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Ransomware Surges as Global Organizations Lose Faith

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It’s no secret: the frequency of cyberattacks is on the rise. Enterprise IT and security leaders are facing a “crisis of trust” as mainstream software providers seemingly fall short of providing security coverage needed to protect against modern threats, especially those related to ransomware and supply chain attacks.

These sentiments come from the 2021 CrowdStrike Global Security Attitude Survey, conducted by independent research firm Vanson Bourne. The fourth annual study surveyed more than 2,200 IT and security managers at medium-sized and large organizations around the world.

Its findings reveal security pros’ concerns are growing, especially around the increases in frequency and complexity of cyberattacks. Key software providers have fallen behind, they believe, leaving organizations increasingly susceptible to potential attacks. Businesses also expressed great concern about threats related to ransomware and the software supply chain.

Ransomware continued to accelerate as a popular attack method throughout 2021, to no surprise among security pros. The survey indicates more than two-thirds (66%) of respondents’ organizations were hit with at least one ransomware attack in the preceding 12 months—an increase from the 56% that reported attacks over the same time period in 2020.

As ransomware attacks escalate, so do their consequences: ransom demands have quickly increased year-over-year since cryptocurrencies made these campaigns lucrative for the attackers behind them. The average ransom payment in 2021 was $1.79 million USD, a 63% jump from $1.1 million USD in 2020.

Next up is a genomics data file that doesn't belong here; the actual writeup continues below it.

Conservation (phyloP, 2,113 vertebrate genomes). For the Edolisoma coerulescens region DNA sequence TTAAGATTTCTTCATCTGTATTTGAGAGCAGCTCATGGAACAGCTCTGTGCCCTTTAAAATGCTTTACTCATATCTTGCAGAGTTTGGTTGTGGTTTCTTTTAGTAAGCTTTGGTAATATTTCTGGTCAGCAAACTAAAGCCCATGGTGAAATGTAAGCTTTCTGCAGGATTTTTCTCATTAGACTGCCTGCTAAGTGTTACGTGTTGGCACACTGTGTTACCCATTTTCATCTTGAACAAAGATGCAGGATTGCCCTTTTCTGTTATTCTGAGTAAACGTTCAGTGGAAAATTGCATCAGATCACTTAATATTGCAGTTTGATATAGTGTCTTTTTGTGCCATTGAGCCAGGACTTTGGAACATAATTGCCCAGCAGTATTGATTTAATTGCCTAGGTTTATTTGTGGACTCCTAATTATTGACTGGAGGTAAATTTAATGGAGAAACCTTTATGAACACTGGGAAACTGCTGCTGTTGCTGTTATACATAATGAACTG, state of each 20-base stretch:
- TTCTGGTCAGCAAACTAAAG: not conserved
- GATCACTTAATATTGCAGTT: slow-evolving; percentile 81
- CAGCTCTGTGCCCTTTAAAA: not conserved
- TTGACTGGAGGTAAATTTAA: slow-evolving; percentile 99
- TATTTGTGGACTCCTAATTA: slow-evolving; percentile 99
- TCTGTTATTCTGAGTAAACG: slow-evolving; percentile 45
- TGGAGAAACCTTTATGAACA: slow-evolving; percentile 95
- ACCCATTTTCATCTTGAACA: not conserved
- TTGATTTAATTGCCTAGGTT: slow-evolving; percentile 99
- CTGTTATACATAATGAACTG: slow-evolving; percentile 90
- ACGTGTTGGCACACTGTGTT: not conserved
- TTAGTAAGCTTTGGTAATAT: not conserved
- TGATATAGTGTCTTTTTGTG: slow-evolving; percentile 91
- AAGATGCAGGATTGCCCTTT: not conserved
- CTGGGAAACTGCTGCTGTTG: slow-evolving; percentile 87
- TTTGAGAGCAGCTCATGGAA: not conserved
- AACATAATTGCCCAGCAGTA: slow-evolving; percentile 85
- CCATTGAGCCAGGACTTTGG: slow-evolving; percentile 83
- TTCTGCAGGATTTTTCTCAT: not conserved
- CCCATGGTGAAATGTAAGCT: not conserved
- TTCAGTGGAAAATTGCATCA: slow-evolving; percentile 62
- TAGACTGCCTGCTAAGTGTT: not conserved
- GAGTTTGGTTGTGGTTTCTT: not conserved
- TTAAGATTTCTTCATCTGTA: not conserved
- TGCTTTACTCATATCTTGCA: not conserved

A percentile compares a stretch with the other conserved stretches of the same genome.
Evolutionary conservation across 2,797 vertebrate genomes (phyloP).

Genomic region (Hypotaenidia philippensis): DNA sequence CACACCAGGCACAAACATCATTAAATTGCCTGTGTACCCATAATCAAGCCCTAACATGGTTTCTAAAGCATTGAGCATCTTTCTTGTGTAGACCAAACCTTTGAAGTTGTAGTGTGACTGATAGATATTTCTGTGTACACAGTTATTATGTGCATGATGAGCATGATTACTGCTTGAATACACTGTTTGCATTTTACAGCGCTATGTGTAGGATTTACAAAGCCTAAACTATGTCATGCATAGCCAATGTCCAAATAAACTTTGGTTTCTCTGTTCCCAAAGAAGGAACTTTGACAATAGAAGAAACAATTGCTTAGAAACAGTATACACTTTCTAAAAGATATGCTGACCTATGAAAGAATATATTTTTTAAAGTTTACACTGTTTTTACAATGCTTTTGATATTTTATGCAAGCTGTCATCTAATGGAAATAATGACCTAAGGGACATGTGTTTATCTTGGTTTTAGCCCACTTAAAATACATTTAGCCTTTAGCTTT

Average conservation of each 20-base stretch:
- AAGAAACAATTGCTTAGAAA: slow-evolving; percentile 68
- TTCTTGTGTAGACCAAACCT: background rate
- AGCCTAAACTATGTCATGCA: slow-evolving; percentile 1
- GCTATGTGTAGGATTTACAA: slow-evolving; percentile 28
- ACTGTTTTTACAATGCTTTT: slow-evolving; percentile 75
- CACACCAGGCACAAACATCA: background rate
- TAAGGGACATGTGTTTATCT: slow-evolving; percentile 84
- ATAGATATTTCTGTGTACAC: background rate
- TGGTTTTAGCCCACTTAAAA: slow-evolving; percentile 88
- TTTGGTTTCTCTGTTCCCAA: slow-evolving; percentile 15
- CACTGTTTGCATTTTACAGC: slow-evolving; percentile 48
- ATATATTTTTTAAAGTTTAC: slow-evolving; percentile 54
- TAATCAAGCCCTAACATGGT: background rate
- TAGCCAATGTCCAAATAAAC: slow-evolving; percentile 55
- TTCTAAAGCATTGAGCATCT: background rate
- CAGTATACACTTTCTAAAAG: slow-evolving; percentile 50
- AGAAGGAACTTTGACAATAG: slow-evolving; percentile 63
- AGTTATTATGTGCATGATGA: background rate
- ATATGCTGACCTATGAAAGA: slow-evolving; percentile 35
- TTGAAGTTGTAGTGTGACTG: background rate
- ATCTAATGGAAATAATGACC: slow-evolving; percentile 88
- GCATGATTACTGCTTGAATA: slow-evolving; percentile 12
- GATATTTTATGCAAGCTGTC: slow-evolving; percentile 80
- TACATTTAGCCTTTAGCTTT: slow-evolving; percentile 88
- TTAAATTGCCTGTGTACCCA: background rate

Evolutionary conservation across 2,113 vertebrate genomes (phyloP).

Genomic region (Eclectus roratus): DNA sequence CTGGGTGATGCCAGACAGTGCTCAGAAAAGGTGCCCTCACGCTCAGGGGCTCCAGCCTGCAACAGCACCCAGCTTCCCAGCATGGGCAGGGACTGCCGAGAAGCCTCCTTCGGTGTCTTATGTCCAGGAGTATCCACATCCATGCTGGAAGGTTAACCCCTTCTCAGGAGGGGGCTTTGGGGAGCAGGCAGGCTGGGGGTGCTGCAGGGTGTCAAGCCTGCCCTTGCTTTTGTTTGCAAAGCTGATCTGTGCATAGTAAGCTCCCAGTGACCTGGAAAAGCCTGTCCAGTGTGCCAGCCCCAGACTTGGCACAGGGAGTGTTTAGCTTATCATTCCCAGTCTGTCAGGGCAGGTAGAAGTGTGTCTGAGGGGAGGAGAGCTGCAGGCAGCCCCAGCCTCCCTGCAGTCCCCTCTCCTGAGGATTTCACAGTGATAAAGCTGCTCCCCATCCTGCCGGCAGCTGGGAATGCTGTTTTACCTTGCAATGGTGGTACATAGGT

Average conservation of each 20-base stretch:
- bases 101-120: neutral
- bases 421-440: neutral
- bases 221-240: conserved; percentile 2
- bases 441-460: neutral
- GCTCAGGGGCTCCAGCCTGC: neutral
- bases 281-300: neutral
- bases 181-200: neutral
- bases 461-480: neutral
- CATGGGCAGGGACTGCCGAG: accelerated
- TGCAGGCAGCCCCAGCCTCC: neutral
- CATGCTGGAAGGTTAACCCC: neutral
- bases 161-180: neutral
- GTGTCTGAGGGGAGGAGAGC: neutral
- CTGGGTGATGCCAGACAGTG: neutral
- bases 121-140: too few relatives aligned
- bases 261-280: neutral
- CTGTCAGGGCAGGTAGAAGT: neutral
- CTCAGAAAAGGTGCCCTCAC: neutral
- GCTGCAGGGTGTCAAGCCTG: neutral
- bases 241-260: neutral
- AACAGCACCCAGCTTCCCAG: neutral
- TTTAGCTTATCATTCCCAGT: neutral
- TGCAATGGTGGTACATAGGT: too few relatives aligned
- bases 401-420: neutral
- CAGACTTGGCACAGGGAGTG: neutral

Even if an organization were to pay an attacker’s hefty ransom, the trouble often continues. Nearly all organizations (96%) that paid a ransom suffered additional losses with attackers demanding more payments—an average of $792,493 USD per victim. Why? Because the attacker convinces the organization to pay more by threatening to publish the data they exfiltrated on public-facing “dedicated leak sites” or threatening to publicize the attack itself.

Survey data shows organizations must do more to protect themselves. The majority (57%) say they do not have a comprehensive strategy in place to defend against ransomware attacks.

Supply Chain Attacks Accelerate

Supply chain threats made headlines in 2021 when the world learned of the large-scale Kaseya and Sunburst incidents. These types of cyberattacks start with vulnerable or compromised code in the tools and services that organizations have historically relied on as trusted software components, applications, support, and infrastructure to run their day-to-day operations.

Confidence has decreased among enterprises using mainstream software suppliers, as many security incidents have been connected to vulnerabilities in products and services they sell. In some cases, when vulnerabilities are not appropriately addressed by the vendor, organizations are left with even more risk. Microsoft’s PrintNightmare patching issues, disclosed last summer, provide one example. In this case, the initial patch for the vulnerability failed to completely address the issue. The miscommunication about the fix could have led IT teams to believe their products were patched and secure—when in reality there was another or bigger issue surrounding the product. (Read more about CrowdStrike’s Microsoft vulnerability analysis.)